- Agronomic: grass (misc. perennial), hay
- Additional Plants: native plants
- Animals: bovine, goats, sheep
- Animal Products: dairy
- Animal Production: feed/forage, parasite control, feed rations, herbal medicines, homeopathy, manure management, mineral supplements, grazing - multispecies, pasture fertility, pasture renovation, preventive practices, grazing - rotational, housing, stockpiled forages, vaccines, watering systems, winter forage
- Crop Production: nutrient cycling
- Education and Training: demonstration, extension, farmer to farmer, networking, on-farm/ranch research, participatory research, technical assistance
- Farm Business Management: whole farm planning, new enterprise development, budgets/cost and returns, marketing management, value added
- Pest Management: traps
- Production Systems: agroecosystems, holistic management, integrated crop and livestock systems
- Sustainable Communities: analysis of personal/family life, social networks, sustainability measures
A group of individuals (producers, NRCS personnel, county extension agents, and NCAT/ATTRA technical specialists) developed a beef farm sustainability check sheet. The check sheet is designed to stimulate critical thinking of producers and educators in establishing priorities to attain profitability, ensure environmental integrity farms and maintain quality of life for farm families. The check sheet contains over 200 questions to assess a farm with primary emphasis on cow-calf production on pasture programs. Workshops were taught in collaboration with the University of Tennessee Highland Rim Experiment Station and the Middle Tennessee Experiment Station. Training sessions were held for NRCS personnel in Northwest Arkansas.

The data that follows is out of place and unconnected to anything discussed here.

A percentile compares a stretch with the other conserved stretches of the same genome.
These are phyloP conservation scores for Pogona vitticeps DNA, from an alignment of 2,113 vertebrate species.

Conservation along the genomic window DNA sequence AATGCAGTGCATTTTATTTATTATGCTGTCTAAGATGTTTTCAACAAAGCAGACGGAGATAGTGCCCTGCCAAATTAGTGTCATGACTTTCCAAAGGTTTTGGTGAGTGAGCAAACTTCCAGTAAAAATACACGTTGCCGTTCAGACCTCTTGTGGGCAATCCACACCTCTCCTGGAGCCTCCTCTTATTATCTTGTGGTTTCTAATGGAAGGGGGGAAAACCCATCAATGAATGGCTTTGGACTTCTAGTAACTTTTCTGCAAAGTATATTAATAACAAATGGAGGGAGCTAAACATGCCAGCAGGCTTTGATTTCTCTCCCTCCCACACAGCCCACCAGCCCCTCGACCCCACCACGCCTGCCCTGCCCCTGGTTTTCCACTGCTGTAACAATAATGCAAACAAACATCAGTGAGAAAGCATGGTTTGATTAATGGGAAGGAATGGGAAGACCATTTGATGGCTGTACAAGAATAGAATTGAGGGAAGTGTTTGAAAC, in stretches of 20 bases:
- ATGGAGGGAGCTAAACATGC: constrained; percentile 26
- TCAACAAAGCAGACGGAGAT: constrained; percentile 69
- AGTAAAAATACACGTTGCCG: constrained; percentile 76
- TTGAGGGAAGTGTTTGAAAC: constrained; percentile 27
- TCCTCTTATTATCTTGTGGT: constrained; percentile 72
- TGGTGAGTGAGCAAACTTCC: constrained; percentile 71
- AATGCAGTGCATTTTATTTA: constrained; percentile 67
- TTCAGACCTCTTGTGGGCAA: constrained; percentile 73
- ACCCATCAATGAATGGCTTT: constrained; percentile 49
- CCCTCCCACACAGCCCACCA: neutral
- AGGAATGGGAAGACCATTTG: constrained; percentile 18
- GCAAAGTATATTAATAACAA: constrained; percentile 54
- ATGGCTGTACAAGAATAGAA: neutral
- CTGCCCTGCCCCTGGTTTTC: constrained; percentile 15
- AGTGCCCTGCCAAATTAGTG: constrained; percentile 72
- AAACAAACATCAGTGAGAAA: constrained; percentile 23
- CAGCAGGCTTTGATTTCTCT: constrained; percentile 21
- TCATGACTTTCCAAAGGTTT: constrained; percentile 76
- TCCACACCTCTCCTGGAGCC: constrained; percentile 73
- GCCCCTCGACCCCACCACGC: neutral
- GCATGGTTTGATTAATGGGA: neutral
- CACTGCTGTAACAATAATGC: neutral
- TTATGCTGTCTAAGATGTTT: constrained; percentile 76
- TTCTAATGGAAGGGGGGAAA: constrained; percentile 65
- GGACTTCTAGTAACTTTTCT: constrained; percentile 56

Project objectives:div style="margin-left:1em;">
1. Through the design, evaluation, and subsequent us of a sustainability check sheet, educators and producers will learn what to consider in assessing a beef cattle farm.
2. Through the use of a manual on sustainable beef cattle management, educators and producers will learn the complex (biological, financial and social) interrelationships that must be considered when planning and improving beef cattle enterprises in a whole-farm context.
3. Potentially 180 educators and producers will be trained, through two sustainable beef management workshops, to recognize and assess these interrelationships.